My son will inherit my £135k pension but must take it as a lump sum: How can we avoid a tax hit?

Pension pot: When I reviewed my will, I contacted the provider and was shocked to be told it would be paid out in one lump sum to my son on my death

I have a stakeholder pension, taken out with a large insurer but now managed by another firm, that I built up from my and my employer’s payments totalling £51,000 from 2004 to 2014 when I retired.

It remains fully invested and diversified over eight funds.

Now 74 years old, I have not needed to touch the pot which has grown to £135,000. I am in excellent health and have adequate other assets and I doubt I shall have need of the accumulated money.

I have named my son as the beneficiary. My son is 45 years old and a high earner and taxpayer, with income in excess of £100,000 a year.

I am reviewing my will and I contacted my pension firm to ask if I needed to mention the pension pot in my will (apparently that is not really essential but I could if I wanted to) and, in the inevitable event of my death, how they would manage the transfer of the pension to my son so that he could draw it down.

I was aware of the rule that allows a pension to pass tax free if the holder is under 75 years old on death but, assuming I don’t walk in front of any fast moving buses in the next few months, anticipate this will not apply here.

I was shocked when I was told the entire pension pot would be paid out in one lump sum to my son on my death and I questioned if they had made a mistake.

Today I received a letter with the following clarification: ‘As flexi access drawdown is not available to this product, the client’s pension cannot be passed on to beneficiaries via a dependants or nominee or successor flexi access drawdown.’

They then went on to state: ‘The above amount will be paid out as a lump sum in the unfortunate event of your death.’

If the sum of £135,000 is paid out in one go to my son would he then be liable to a one-off hit of income tax that would push him into the highest tax rate? Is there some way to mitigate this?

Would it be sensible for me to transfer the whole pot into a Sipp that I already hold with another provider where it can be drawn down flexibly. I have checked and this provider can provide the drawdown flexibility for my son on my death, contrary to the option not available with the current firm.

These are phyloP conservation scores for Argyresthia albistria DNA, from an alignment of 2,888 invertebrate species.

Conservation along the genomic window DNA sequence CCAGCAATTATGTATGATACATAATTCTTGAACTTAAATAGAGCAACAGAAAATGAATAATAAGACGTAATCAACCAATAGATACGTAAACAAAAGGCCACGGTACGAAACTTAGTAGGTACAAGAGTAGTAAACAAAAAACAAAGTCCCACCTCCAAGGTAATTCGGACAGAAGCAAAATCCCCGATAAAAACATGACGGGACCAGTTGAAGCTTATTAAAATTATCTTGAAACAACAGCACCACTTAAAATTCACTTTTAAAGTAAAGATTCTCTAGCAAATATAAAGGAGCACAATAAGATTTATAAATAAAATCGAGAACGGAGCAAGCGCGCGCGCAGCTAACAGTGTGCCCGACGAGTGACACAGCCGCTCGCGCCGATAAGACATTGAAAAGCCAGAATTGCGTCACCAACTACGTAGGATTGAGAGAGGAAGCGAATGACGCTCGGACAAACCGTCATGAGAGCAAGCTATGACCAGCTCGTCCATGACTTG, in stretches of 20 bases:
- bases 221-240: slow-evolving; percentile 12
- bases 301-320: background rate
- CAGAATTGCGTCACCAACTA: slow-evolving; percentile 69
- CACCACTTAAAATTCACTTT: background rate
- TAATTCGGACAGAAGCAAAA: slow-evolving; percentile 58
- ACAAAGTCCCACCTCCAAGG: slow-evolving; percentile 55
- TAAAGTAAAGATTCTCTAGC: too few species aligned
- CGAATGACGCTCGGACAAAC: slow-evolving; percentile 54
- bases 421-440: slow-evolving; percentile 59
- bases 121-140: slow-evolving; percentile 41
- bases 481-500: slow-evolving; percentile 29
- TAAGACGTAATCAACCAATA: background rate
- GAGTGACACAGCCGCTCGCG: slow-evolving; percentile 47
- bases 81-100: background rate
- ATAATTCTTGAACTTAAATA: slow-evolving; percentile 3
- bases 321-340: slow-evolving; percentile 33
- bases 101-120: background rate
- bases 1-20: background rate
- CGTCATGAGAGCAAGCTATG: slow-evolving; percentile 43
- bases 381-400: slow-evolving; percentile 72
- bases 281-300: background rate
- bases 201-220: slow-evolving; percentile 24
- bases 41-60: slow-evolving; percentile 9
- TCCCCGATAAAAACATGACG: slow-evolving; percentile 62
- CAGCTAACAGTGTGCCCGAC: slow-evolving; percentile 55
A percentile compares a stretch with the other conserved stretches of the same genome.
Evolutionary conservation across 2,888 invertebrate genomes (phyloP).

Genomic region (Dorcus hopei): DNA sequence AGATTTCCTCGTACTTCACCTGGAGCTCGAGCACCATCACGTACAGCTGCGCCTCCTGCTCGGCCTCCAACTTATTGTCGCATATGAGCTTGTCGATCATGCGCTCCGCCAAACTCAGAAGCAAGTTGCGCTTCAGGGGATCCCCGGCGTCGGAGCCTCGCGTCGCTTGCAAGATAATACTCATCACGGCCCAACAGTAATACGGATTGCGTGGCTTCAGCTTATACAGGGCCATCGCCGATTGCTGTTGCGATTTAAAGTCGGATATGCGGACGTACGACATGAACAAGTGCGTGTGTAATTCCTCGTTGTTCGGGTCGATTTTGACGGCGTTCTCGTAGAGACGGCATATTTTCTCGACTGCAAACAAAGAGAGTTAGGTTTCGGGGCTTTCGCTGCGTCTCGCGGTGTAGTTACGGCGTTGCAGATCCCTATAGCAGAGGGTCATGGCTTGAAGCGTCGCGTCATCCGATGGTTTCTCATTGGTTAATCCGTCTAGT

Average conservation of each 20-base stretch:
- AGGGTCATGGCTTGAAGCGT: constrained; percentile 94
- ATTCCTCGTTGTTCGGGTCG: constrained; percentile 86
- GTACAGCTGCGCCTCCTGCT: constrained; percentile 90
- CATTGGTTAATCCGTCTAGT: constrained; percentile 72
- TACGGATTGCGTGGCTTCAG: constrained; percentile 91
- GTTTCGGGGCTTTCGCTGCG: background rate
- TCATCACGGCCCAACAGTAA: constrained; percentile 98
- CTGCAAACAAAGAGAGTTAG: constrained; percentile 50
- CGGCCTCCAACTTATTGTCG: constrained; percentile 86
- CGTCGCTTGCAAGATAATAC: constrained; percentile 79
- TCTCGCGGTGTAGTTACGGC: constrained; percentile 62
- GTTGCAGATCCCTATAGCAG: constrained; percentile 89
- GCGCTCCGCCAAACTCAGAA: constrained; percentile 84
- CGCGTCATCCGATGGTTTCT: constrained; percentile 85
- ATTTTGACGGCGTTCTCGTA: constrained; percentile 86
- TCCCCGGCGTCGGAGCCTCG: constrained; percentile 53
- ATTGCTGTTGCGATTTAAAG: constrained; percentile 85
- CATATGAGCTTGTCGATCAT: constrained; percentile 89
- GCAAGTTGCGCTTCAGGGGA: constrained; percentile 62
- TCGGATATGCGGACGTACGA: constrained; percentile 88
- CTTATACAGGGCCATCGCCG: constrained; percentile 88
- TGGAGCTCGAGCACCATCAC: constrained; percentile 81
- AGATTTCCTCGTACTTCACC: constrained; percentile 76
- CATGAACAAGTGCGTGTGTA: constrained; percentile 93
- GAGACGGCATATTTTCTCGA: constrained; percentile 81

This all seems a bit messy and if there is to be a large hit for income tax as I fear from such a large payout, then presumably many other people could fall into the same trap and only find out (the beneficiaries at least) after the death.

That in my view should be flagged up to everyone holding such a pension policy.


Did you miss out on a state pension lump sum if you were widowed?

Steve Webb, former pensions minister and This is Money retirement columnist


This is Money’s columnist Steve Webb calls on elderly widows who might have missed out on a backpayment when their husbands died to get in contact. 

He wants to help people get money that is rightfully theirs, and find out if there is a systematic problem not picked up in the Government’s massive correction exercise for elderly women who were underpaid. 

Find out if you could be affected, and how to contact Steve here.

> Did you miss out on state pension if you were widowed in retirement? 

Steve Webb replies: The short answer is that your careful planning could have saved your son from a very large income tax bill.

As you know, the tax rules around what happens to money left in pensions when we die have changed in recent years.

With regard to inheritance tax, the situation remains that pensions are, in general, not counted as part of your estate.

In most cases therefore, no inheritance tax liability arises from money left in a pension.

So, whilst it’s very important to tell your pension scheme or provider who you want to benefit, it’s not necessary to mention the pension in your will.